At first glance, you’d be forgiven for thinking that Micro Pico Racers is the second coming of the classic racing franchise Micro Machines. Indeed, with its colourful pixelated design (and the blatant fact that it has the word Micro in the title), the game is a clear homage to Codemasters’ series of arcade racers. Unfortunately, despite its tantalisingly low entry price, Micro Pico Racers is hard to recommend, with gameplay so barebones, the experience sadly falls on its micro behind.

The bulk of the game sees you complete a variety of bite-sized tasks, taking you through a series of challenges from ‘Novice’ level right up to ‘Master’ level. On the surface, there’s a decent amount of challenges here to be cracking on with, but when each one takes – at most – a minute or so to complete, it won’t take long to get through all of them. Having said that, the difficulty spikes in the game are often ludicrous, and largely hinges on which vehicle you choose to drive. If you don’t choose the exact specification needed for the challenge, chances are you’ll fail and need to start over.

To elaborate on this a bit, one of the challenges involves executing multiple drifts in order to fill up a bar to 100%, all within a short timeframe. The game is excruciatingly harsh on how you pull these off; stray just a touch over the edge of the road, and the game won’t register it as a successful drift. You’ll need to choose a vehicle that not only drifts around corners with ease, but also has a decent rate of acceleration in order to get to the next corner in the nick of time. It discourages experimentation, and you’ll quickly start relying on the same vehicles depending on which challenge you partake in.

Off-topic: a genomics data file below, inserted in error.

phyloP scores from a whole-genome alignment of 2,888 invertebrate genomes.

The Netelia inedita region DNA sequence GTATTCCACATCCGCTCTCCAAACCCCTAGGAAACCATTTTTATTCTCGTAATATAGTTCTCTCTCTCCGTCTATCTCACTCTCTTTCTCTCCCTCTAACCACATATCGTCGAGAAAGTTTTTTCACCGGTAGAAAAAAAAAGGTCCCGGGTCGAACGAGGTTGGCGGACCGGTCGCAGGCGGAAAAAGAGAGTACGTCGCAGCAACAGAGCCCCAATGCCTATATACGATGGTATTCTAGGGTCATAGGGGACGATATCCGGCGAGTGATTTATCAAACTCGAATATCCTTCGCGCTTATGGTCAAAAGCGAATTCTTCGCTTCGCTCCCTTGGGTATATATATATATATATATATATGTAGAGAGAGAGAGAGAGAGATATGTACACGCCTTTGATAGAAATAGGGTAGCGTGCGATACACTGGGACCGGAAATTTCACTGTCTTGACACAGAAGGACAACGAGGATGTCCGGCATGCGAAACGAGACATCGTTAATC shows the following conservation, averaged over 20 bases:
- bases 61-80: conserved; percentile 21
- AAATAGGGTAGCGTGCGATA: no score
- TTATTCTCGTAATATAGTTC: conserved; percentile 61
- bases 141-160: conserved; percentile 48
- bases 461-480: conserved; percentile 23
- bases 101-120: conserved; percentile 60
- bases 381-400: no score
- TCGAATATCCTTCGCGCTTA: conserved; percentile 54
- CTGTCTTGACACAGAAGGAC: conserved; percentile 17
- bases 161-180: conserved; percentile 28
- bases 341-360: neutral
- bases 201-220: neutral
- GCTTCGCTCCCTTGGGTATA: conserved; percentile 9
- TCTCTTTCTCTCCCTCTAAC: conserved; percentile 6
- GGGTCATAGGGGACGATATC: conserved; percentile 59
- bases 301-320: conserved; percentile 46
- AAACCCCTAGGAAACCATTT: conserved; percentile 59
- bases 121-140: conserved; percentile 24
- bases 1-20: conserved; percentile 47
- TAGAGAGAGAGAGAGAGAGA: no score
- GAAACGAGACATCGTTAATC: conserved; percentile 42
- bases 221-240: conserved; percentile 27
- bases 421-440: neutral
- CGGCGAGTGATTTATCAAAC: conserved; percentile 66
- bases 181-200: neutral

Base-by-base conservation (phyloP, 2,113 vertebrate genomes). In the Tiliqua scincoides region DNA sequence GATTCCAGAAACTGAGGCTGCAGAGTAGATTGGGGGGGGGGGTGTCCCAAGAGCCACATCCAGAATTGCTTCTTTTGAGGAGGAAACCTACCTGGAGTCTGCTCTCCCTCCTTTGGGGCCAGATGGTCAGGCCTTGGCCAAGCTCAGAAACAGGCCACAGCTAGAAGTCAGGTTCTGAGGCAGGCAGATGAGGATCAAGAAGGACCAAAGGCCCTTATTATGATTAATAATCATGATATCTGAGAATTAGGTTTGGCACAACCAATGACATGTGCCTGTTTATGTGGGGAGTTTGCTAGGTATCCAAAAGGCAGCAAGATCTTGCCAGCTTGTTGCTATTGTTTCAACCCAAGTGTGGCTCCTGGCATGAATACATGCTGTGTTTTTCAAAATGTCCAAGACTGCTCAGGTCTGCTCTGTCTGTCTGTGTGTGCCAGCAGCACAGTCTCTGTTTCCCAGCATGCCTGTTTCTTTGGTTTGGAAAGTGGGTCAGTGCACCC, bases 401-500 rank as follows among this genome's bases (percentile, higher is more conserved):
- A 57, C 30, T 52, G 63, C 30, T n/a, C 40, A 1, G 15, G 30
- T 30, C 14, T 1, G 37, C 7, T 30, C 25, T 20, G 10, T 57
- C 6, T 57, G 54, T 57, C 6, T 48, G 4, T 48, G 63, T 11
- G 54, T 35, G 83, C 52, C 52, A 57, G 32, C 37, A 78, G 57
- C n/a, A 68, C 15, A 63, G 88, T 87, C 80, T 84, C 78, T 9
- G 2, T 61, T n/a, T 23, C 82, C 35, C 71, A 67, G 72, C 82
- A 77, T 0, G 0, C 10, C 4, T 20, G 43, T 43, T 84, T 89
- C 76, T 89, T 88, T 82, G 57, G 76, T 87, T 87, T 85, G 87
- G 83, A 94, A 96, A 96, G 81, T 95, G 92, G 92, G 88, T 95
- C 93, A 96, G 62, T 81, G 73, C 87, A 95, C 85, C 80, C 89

Visually, Micro Pico Racers is okay at best, utilising a simplistic pixelated style with a birds-eye camera view by default. If this isn’t your style, then the good news is you can switch the camera to an isometric view, or directly behind the vehicles. In addition, you can alter the zoom of the camera, so you can move this away if you want a better view of the track. Sadly, though, there’s very little visual flair at work here; the tracks themselves are bland, and the surrounding environment is really no better. In a bizarre addition, spectators can also wander into the middle of the road, and if you happen to run into them, they’ll turn into a spreading puddle of blood. It’s a frankly baffling addition to a game that’s otherwise quite suitable for all ages, so we’re not sure what the thinking was behind this.

There’s an argument to be made here that the low entry price is perhaps reason enough for the experience you’ll be getting with Micro Pico Racers. Ultimately, though, racing games need to be fun, and this really isn’t that fun. It’s a shame, because the game isn’t broken in any way, and actually runs very well for the most part. But the gameplay just isn’t up to scratch, and you’ll be better off leaving this at the pit stop.